San Diego Union-Tribune

October 10, 2001

U.S. needs air bases closer to targets, experts say

By OTTO KREISHER 
COPLEY NEWS SERVICE 

WASHINGTON -- With Afghanistan's air defenses substantially reduced by three days of air-and missile strikes, U.S. air power will shift increasingly to
attacks on Taliban ground forces and to support for any possible offensive by opposition troops.

But the change will be hindered considerably by the lack of bases for allied warplanes in the countries surrounding the remote land-locked nation, defense experts said yesterday.

Air Force Gen. Richard Myers, chairman of the Joint Chiefs of Staff, said the early attacks, conducted mainly at night, have given the allies "air supremacy"
over Afghanistan, allowing operations around the clock.

Myers also said U.S. aircraft would attack Taliban forces facing the Afghan resistance fighters seeking to defeat the oppressive regime.

But it would be difficult to attack small mobile ground targets or to provide close air support using heavy bombers flying thousands of miles or carrier-based Navy jets coming 600 or more miles from the Arabian Sea, which is the way the air war has been conducted so far, the analysts agreed.

"Use of land bases is important," said Andrew Krepinevich, a retired Army officer and military analyst. "Some of the Navy pilots said operating out of the
Arabian Sea was a stretch . . . It's a long haul."

Navy fighter pilots back aboard the Enterprise after the first night's attacks told reporters they barely had enough fuel to return to the carrier after their
strikes.

Just to make straight runs against a fixed target and to return to the carrier required in-flight refueling both ways, said Krepinevich, who is director of the
Center for Strategic and Budgetary Assessments.

"It's really slamming the square peg in the round hole. That's why we've been so keen on getting those bases in Uzbekistan," he said, referring to one of
Afghanistan's northern neighbors.

But Uzbekistan has said its bases cannot be used for offensive operations.

Michael O'Hanlon, national security analyst at the Brookings Institution, said the long-range bombers and Navy strike aircraft could be useful for the current phase of the air campaign, "when we're trying to prepare the battlefield for an offensive planned by the Northern Alliance."

The alliance is one of the groups fighting the Taliban, which controls nearly 90 percent of Afghanistan.

In those kinds of strikes "we can pick the time of our attacks . . . That's the easier part of the problem," O'Hanlon said.

Even under those conditions, the experiences of the 1991 Persian Gulf War and the 1999 fight over Kosovo showed that airstrikes can reduce dug-in tanks and ground forces by only about 1 percent a day, "if we go all out," he said.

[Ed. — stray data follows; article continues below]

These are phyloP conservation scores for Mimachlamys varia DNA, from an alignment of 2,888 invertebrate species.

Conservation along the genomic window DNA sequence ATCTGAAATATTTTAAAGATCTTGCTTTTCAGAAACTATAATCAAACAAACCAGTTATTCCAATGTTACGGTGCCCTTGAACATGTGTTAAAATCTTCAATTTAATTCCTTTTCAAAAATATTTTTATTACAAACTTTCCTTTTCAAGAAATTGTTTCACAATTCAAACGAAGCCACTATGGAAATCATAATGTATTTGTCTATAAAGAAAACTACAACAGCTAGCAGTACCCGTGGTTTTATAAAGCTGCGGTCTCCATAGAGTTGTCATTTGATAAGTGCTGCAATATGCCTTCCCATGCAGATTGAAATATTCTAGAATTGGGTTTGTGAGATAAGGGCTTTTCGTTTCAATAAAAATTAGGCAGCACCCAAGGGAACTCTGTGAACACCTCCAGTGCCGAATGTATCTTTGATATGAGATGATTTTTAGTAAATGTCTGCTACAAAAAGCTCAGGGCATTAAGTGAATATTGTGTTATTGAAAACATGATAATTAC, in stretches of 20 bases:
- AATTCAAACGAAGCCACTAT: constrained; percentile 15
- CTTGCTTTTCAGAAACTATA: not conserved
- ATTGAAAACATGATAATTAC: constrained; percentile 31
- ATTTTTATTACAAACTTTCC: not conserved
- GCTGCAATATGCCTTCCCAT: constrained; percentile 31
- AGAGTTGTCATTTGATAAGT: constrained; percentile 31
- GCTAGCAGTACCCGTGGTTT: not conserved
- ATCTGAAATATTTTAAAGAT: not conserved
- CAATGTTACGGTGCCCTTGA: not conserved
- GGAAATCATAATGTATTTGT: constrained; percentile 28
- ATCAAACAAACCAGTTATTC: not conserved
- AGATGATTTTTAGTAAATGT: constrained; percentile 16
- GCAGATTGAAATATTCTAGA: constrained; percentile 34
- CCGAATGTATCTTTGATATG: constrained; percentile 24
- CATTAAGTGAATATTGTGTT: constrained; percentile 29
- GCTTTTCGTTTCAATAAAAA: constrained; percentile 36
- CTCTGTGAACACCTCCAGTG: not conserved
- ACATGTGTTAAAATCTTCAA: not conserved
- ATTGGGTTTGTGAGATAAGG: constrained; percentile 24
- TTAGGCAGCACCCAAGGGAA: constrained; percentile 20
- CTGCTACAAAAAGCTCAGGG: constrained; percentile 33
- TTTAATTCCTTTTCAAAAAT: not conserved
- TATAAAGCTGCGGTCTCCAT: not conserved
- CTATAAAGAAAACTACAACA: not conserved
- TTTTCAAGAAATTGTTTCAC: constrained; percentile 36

But "you must be able to fly on a moment's notice to provide really close air support in the classic sense," O'Hanlon said.

To do that, "you really do need to think about putting attack helicopters inside of Afghanistan, in areas controlled by the Northern Alliance," he said.

There have been indications that the Pentagon is considering sending in elements of the Army's 101st Division, which has AH-64 Apaches, the most
sophisticated U.S. attack helicopter.

Krepinevich said using the early air raids to reduce the Taliban's air defenses opens the door to using air bases in northern Afghanistan to fly in relief supplies for Afghan refugees or war supplies for the Northern Alliance, or supporting U.S. operations, including close air support for the alliance.

The alliance holds the Baghlan airfield north of Kabul, but cannot use it because Taliban forces hold the nearby high ground. Other opposition forces have been hinting at an attack on another airfield at Mazar-e Sharif to the west.

Although those airfields are badly battered after years of war, Krepinevich said, the Air Force has become good at quickly improving bases under the Aerospace Expeditionary Force concept. And the Marine Corps "has had a tradition of going to austere locations," he said.

Asked about providing close air support without local bases, Gen. Myers said, "We would not be prohibited, technically, from doing that."

Fighters could not provide air support from distant bases "unless you were in a CAP (combat air patrol), waiting for hours," Myers said, using his hand to
show circling aircraft. "And that is technically feasible."

But that would take repeated in-flight refueling.

Defense Secretary Donald Rumsfeld, a former Navy pilot, conceded long-range air support was not the preferred way, but he noted: "Nothing is preferable in Afghanistan . . . It is all difficult. But what it is we're about to do is all doable."